SAARC came into existence in 1985, at a time when there were no visionaries left among the political class of the Subcontinent. That is itself eloquent testimony to the irrelevance of the project as it was envisaged then, because when Southasia did have statesmen of vision, none of them suggested a regional arrangement of this kind. Clearly, they had enough acumen not to succumb to the delusion that such a thing would work in an acrimonious neighbourhood. The people of municipal competence who followed, rushed in to do what better men had disdained, and SAARC was born.
The beast was born dead, but feigned life. The pretence of being alive was sustained by various equally stillborn attempts to show signs of life. The most impressive of its achievements so far was SAPTA, which was unveiled in 1993 as a South Asian Preferential Trade Agreement. SAPTA stood still for so long that it resembled a mystic in an inscrutable trance. It failed comprehensively to generate a preference for each other’s goods and the quantum of trade within SAARC countries remained more or less static. As the successive attempts at regional co-operation failed, more and more grandiose schemes for intensifying economic integration were proposed, culminating, at the recently concluded SAARC summit, in the South Asian Free Trade Area (SAFTA). But even before SAFTA was discussed at the summit came the quirky proposal to introduce a common currency in Southasia.
The only successful attempt at creating a currency union is the Economic and Monetary Union of the European Union, which gave rise to the Euro, whose long and carefully worked out history stands in sharp contrast to the bungled attempts to introduce regional economic co-operation in Southasia. Europe commenced its practical quest for a common currency through the Maastricht Treaty 1992, about the same time that the eminently forgettable SAPTA was let loose on Southasia. The Maastricht Treaty, which laid the timetable for the creation of the Euro brought the European Union into being, giving a more coherent form to the European Community, which itself came out of a long experiment with the creation of a common market through a customs union formed by some countries and the establishment of a European Free Trade Association by other countries.
The origin of the European Union is conventionally traced to the Treaty of Rome of 1957, which brought into existence the European Economic Community. In reality it goes back to the seemingly more humble European Coal and Steel Pact of 1951, intended to prevent war through the pooling of steel and coal resources. In other words, the countries of Europe started out with a desire to end intra-European war and in the process worked out the mechanisms for a common market and free trade zone, which converged in the European Community before creating a European Union which finally adopted a common currency in 1999. Europe took five decades and a lot of co-ordinated and negotiated effort to achieve this.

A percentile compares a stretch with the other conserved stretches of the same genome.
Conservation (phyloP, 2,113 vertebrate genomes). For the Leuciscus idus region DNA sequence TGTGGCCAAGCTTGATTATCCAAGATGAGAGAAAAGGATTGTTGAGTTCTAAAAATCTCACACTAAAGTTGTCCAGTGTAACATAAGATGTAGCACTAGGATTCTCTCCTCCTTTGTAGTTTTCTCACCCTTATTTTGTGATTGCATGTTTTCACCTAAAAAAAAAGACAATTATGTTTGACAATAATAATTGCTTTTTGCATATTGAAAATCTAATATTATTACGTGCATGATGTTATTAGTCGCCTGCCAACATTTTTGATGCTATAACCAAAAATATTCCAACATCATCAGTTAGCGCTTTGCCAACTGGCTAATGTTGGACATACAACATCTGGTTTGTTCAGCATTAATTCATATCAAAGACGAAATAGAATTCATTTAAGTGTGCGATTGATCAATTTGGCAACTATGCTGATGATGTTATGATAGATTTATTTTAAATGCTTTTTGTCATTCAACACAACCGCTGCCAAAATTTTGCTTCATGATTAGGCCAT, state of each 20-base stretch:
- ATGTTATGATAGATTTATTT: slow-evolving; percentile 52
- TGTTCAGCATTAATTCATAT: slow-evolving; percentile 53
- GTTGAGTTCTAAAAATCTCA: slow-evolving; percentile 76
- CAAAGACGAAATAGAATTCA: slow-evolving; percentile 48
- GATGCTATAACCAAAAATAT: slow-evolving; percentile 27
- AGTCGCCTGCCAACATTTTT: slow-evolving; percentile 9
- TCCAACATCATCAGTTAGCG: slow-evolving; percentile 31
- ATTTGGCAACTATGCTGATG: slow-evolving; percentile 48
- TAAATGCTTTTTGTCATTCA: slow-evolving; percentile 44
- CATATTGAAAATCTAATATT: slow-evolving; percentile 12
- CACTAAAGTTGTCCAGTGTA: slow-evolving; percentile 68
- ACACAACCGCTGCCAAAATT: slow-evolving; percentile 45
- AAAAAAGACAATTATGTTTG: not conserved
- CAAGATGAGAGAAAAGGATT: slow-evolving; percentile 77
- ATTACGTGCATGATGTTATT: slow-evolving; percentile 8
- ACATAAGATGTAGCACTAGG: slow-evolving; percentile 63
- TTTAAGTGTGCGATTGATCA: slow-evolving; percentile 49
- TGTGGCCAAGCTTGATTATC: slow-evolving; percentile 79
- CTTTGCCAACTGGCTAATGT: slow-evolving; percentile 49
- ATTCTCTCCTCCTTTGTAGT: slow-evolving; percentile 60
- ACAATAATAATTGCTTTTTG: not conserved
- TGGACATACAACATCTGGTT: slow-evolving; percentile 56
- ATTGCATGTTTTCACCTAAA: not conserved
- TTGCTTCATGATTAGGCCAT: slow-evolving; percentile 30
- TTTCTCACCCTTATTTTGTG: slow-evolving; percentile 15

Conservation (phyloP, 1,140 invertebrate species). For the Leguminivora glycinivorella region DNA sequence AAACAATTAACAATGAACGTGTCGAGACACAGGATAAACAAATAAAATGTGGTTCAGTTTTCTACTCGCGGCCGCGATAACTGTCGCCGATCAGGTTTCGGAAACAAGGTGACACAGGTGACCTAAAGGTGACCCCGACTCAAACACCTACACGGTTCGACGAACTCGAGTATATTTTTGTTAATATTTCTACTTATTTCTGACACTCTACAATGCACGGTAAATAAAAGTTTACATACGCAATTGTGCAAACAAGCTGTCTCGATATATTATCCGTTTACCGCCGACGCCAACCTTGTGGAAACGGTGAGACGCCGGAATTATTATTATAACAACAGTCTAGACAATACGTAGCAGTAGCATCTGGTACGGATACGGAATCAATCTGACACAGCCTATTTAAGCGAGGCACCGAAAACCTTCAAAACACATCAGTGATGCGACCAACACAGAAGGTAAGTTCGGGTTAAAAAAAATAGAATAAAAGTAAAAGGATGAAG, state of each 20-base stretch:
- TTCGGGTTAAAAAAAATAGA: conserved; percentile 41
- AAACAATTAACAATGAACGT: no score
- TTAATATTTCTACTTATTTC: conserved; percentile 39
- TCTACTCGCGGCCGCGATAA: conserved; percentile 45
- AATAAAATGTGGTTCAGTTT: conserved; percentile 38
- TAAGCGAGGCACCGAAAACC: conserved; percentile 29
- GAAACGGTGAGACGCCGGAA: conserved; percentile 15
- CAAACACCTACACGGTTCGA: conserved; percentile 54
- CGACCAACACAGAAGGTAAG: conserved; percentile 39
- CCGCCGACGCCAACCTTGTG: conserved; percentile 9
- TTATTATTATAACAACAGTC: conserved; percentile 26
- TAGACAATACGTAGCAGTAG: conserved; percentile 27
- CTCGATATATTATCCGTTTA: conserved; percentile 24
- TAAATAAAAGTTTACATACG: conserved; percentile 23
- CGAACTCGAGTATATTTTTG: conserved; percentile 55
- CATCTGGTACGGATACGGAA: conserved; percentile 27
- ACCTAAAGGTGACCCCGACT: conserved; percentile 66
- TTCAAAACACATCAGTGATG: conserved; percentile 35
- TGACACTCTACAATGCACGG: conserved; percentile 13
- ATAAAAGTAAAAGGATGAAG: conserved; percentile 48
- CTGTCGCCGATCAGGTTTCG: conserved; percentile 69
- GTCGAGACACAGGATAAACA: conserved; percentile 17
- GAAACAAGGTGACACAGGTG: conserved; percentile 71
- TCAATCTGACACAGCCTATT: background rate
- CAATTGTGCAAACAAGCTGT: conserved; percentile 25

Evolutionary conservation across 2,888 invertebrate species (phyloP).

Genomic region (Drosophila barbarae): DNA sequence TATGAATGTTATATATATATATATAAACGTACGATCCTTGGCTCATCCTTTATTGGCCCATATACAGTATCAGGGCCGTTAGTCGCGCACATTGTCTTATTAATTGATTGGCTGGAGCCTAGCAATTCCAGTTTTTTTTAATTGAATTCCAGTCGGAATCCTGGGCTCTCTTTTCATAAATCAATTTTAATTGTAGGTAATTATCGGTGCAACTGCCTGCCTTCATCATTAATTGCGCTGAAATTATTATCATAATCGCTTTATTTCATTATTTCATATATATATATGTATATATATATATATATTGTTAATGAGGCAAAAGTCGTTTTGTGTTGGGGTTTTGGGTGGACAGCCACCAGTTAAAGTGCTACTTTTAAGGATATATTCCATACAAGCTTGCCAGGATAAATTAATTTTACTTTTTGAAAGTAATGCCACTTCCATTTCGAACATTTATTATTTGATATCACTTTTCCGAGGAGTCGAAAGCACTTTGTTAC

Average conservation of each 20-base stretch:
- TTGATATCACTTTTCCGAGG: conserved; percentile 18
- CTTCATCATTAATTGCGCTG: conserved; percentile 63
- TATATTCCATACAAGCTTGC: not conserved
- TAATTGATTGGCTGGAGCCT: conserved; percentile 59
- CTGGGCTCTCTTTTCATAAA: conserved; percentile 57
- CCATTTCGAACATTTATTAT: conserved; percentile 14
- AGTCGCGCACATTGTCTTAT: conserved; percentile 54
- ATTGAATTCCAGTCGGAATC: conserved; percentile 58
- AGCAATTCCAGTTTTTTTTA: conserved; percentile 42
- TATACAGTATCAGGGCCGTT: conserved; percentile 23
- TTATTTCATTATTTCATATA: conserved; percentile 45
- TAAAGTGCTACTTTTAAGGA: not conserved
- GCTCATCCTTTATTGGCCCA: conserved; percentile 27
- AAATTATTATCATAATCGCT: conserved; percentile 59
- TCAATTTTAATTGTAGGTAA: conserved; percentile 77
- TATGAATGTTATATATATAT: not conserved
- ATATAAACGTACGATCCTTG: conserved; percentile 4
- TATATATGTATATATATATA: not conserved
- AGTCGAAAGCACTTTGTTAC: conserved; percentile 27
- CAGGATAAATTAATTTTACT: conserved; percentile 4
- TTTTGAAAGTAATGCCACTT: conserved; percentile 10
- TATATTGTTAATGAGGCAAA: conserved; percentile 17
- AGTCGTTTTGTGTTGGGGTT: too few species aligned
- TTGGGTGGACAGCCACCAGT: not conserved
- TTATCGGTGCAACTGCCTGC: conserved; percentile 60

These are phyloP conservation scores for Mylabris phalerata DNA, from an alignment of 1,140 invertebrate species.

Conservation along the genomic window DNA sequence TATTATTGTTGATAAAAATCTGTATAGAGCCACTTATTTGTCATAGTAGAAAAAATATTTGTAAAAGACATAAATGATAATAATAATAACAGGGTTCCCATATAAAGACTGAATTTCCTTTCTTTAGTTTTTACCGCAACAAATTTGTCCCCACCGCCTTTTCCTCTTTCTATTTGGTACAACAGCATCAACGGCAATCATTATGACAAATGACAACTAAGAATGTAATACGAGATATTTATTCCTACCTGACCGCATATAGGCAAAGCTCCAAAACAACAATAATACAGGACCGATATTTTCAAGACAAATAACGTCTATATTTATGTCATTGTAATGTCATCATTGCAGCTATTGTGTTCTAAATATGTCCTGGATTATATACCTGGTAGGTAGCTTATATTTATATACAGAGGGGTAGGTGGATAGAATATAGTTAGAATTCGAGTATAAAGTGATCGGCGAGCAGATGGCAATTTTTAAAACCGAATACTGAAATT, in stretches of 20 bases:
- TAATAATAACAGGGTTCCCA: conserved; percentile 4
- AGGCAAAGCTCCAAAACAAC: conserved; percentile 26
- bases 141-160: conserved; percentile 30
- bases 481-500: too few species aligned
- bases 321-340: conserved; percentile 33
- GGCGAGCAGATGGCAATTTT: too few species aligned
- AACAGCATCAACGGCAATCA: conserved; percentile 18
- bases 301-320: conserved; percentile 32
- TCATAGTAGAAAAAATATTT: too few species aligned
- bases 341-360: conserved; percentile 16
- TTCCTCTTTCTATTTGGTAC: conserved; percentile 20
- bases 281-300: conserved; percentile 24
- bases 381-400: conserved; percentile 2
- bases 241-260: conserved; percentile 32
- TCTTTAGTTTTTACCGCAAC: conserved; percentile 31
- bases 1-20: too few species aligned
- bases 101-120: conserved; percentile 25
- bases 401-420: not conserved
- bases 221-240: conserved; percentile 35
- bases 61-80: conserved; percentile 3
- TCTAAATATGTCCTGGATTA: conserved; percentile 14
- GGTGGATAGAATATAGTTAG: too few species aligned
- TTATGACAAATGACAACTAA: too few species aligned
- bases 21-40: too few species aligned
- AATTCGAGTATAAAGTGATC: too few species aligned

Southasia stands everything on its head and nowhere is this more clearly evident than in the proposal to initiate a currency union long before putting in place lesser forms of co-operation, like simply following the ordinary civilities of diplomatic interaction or the creation of a functioning regional forum for negotiations. Such confidence-building measures precede intermediate steps like the creation of a free trade zone or a customs union. Unlike the trajectory followed by Europe in its search for internally peaceful co-existence, some Southasians states have been hellbent on intra-regional war, and when they could find no justification to actually wage war they contrived reasons to threaten to go to war. And in the midst of all this hectic conflict and the hysteria of war and mutual recrimination the region absent-mindedly created a regional body that pretends to promote co-operation. When the promised co-operation failed to materialise, it found still more ostentatious ways to move towards its illusory goal by departing even further from the fundamentals required to achieve them. So, 11 years of failure leads to a weak arrangement like SAPTA being superseded by a weak arrangement like SAFTA, which is clearly not up to the task of promoting trade integration, because, once again, the municipal minds behind the project overlooked the most obvious fundamentals. Between SAPTA and SAFTA lay two sets of nuclear tests and a war over some barren wastes in Kargil, besides some skirmishes along the Bangla-India border and some disputed territory along the India-Nepal border, and some militarised activity in Bhutan on India’s behalf. All of this is in addition to the almost permanent state of conflict between India and Pakistan over Kashmir. But lest anyone accuse the region of not thinking big in a constructive way, the prime minister of India announced, even before SAFTA could be discussed into existence, that a common currency should be introduced in the region.
Predictably, in an excitable Subcontinent that is so easily prone to applaud its own genius, this casual statement by the Indian prime minister has been greeted with a euphoria that almost suggests that an ill-advised proposal has already become a well-designed policy. Experts and columnists have hailed it as the miraculous path to making Southasia an economic powerhouse.